79 years of Best Picture Winners in Posters

Academy Award Best Picture Winners in Posters
Some of us are waiting with bated breath for the Academy Awards (and some of us are waiting for them to be over so we can get back to more important things, like new episodes of The Daily Show), but it’s a time of year when movies become a topic of discussion.

Movie Poster Addict, a blog with the nice subtitle “Because we all like pretty pictures”, has posted 79 years of Best Picture Winners in Posters, featuring a series of the posters that accompanied the past Academy Award winners for Best Picture from 1927 up to last year.

These aren’t the best movie posters ever (by any means), simply the ones associated with the Best Picture winners, but some of them are pretty good, and it’s fascinating to see the mish-mash of quality between the posters and the movies; some of each are classic, and some of each are eminently forgettable.

If you click on most of the images in the blog post you’ll get an larger version. The links underneath lead to the source for the poster image which sometimes includes an even larger version and some information about the movie.

Unfortunately, many of them don’t include credits for the poster artist or designer, though some do. Some of them are the work of well known illustrators, like Bob Peak’s poster for My Fair Lady, John Van Hamersveld’s Amadeus poster and Richard Amsel doing his best to emulate J.C. Leyendecker in his poster for The Sting.

Credits for some of the older illustrations are apparently lost in the mists of time, or at least out of the reach of a quick Google.

For some more interesting posters, see Movie Poster Addict’s post on the 2007 Key Art Awards, which actually are awards for artwork associated with movie promotional materials.

[Link via Neatorama]



ArtDemonstrations.com - still from portrait drawing video by Barrett Bailey
ArtDemonstrations.com is a blog in which the author has collected and shares links to various art demonstrations and tutorials he has come across on the web.

Some of them are more useful than others and they take several forms, from a few steps in a painting process shown as photos, to longer step-by step breakdowns, to time-lapse videos of the creation of drawings or paintings (like the portrait drawing by Barrett Bailey shown above), to full half hour or more videos of painting demonstrations.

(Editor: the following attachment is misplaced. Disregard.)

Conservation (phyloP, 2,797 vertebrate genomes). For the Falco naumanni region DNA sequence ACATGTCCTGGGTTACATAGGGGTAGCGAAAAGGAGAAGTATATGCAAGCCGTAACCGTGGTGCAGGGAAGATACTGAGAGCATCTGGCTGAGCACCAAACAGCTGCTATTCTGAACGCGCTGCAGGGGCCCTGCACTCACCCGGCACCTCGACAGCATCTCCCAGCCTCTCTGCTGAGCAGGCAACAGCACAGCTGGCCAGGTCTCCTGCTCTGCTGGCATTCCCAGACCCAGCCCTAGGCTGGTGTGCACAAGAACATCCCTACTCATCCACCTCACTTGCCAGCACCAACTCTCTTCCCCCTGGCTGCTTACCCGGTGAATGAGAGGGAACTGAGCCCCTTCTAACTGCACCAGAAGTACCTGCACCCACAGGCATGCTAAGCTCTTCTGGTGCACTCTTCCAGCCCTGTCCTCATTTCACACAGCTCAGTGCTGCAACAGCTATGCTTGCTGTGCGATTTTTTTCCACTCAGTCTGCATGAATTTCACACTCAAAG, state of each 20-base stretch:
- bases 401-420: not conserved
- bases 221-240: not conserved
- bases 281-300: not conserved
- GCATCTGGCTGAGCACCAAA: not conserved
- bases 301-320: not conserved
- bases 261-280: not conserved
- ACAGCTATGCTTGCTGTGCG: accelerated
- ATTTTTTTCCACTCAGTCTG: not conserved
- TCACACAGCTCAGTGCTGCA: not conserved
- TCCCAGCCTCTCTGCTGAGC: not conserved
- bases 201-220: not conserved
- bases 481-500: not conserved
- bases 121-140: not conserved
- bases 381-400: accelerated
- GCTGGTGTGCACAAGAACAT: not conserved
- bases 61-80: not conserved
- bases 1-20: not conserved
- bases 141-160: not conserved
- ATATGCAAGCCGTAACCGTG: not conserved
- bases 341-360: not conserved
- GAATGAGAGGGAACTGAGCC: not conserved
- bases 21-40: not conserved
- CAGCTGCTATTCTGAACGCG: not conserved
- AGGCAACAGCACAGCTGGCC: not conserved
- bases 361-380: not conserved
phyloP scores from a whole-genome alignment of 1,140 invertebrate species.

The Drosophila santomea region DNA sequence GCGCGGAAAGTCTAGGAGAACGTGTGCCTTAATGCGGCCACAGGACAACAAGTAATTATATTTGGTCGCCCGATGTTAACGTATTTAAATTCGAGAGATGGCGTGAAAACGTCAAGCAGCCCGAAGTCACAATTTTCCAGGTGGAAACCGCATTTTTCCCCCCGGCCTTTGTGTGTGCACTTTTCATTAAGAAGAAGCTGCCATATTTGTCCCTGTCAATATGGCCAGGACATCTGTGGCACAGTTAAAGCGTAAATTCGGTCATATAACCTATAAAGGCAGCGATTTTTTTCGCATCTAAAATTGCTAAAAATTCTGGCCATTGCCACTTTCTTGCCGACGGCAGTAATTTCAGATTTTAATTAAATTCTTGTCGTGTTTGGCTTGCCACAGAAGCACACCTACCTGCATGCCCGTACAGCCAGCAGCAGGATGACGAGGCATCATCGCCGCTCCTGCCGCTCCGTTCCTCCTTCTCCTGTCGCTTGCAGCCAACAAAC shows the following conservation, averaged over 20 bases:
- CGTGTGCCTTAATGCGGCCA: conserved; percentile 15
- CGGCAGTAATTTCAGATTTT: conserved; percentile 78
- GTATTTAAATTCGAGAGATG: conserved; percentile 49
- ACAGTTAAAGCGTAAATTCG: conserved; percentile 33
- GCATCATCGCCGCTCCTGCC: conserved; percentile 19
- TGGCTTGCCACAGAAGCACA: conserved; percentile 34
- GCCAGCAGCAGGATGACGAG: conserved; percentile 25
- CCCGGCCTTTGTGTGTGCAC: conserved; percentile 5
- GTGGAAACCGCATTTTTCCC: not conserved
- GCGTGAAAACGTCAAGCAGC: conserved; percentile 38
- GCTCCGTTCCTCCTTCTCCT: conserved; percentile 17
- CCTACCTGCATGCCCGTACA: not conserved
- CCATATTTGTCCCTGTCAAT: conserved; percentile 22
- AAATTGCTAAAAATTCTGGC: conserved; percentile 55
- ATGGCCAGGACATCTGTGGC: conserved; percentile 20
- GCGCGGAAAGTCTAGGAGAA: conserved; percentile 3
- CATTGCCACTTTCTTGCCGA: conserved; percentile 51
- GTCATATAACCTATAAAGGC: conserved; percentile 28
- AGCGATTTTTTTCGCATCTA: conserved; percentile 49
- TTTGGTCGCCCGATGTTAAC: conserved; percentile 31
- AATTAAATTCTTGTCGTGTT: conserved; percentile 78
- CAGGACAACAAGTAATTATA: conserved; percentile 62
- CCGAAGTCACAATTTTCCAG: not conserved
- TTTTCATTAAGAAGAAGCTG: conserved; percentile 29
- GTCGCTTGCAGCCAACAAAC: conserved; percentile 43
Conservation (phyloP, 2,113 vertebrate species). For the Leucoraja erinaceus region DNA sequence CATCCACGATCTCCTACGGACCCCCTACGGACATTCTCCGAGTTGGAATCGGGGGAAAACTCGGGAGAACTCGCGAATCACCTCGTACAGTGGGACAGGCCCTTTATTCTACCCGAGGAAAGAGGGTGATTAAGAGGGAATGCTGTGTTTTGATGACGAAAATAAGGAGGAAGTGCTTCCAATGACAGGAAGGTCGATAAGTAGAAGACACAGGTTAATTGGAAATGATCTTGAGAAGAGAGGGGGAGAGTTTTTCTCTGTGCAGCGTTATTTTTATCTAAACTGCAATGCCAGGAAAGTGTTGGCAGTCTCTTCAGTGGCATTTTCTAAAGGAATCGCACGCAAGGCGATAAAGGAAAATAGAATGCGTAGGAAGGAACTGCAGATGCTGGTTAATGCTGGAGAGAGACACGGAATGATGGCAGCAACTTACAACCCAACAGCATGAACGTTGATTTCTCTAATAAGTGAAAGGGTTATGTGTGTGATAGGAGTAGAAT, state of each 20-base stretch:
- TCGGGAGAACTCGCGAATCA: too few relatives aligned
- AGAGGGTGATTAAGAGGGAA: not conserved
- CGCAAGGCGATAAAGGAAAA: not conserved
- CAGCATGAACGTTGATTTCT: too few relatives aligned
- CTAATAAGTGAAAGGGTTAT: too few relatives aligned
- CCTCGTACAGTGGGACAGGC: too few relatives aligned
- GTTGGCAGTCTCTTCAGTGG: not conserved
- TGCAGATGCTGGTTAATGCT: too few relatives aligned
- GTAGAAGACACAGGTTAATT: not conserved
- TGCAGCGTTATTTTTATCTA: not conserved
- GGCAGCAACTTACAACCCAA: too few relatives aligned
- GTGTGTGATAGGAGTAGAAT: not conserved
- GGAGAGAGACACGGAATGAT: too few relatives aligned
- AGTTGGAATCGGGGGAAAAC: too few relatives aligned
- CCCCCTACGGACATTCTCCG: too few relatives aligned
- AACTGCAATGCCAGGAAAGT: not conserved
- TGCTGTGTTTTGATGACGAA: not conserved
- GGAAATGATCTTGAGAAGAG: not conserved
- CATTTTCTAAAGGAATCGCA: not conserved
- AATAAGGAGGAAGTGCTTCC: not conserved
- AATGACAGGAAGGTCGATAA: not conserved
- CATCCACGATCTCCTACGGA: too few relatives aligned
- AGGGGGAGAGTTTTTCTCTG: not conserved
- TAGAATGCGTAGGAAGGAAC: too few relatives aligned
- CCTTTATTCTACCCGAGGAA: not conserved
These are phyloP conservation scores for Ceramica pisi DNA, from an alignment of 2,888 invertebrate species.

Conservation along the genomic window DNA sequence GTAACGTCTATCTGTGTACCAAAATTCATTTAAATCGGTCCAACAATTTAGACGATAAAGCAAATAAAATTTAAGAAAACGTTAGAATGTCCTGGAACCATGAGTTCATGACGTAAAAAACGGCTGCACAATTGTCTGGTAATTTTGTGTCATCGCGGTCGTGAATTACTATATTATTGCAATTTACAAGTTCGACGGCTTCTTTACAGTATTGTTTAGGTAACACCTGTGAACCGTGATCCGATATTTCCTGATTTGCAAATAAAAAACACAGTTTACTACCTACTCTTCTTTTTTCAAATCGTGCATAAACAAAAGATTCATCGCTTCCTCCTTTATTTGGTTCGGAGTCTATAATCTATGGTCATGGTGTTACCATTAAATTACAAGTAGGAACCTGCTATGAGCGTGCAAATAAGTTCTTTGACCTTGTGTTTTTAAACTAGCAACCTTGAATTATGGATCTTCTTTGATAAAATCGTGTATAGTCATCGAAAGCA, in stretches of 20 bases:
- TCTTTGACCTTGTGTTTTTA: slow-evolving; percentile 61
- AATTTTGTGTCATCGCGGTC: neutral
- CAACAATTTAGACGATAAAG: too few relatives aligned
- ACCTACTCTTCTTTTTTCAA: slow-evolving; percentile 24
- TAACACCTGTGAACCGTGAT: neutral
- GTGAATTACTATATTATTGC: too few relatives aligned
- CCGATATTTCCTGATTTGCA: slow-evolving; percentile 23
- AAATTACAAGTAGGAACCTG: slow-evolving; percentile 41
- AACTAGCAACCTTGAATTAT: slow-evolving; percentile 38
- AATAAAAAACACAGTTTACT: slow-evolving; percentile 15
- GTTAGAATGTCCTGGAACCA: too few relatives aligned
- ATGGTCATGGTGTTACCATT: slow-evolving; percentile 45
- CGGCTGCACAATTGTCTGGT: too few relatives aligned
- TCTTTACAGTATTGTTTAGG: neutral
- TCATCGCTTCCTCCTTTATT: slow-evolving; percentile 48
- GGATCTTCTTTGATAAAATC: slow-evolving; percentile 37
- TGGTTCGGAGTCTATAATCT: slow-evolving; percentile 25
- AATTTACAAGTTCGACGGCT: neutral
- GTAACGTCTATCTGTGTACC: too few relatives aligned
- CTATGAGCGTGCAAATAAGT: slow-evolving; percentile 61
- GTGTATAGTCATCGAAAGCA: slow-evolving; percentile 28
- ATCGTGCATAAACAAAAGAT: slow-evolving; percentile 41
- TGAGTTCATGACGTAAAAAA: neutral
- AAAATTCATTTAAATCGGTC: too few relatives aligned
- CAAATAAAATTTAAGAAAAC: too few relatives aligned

At first I thought that the blog might be from someone associated with SmartFlix, an instructional video rental service that features a number of art instruction DVDs, because of the ubiquitous banner. There is also a list of text links under his Google ads that look like a blogroll, but are actually links (presumably paid links) to items in the SmartFlix store. These are videos that might be of interest, but the listings feature no actual online demos or articles.

Apparently, though, SmartFlix is just a sponsor the author encountered after doing a short post on them. (They’ve contacted me as well, but I haven’t had a chance to check into the service yet. I’ll try to rent a video or two and give you a report in the near future.)

Some of the ArtDemonstrations.com posts are links to short promos for artists’ commercial video releases, including short excerpts from a new instructional painting video, The Portrait Sketch, by Jeremy Lipking, as well as other video clips of him.

In addition to Jeremy Lipking, the blog points to demos by other artists that I’ve mentioned on lines and colors, including Tony Ryder, Duane Keiser, and a couple by William Whitaker (from the blog’s listings for November, 2005)

Other posts mention books and web archives of books, as well as tidbits like old film of Picasso at work and a PDF of an article on Sargent’s painting methods (PDF link 28k) posted by Craig Mullins.

In addition to Mullins there are a few mentions of concept artists, though that’s one of the largest areas of available tutorials on the web, particularly in the portals like CG Society and ConceptArt.org. Still, most people with a particular interest in concept art are aware of those sources and I think ArtDemonstrations.com is better aimed at the broader art community.

Unfortunately, the author, who I can find referenced only as “Jeff” (and is apparently an artist himself and has contributed one or two of his own demos), doesn’t seem to post often; and has not yet included a number of readily available painting demos I’ve come across on YouTube and other places.

The idea of trying to collect a central reference for available art tutorials on the web is a terrific one, and I would love to see it pursued more aggressively; but instead of complaining, I should be thanking Jeff for sharing what he has.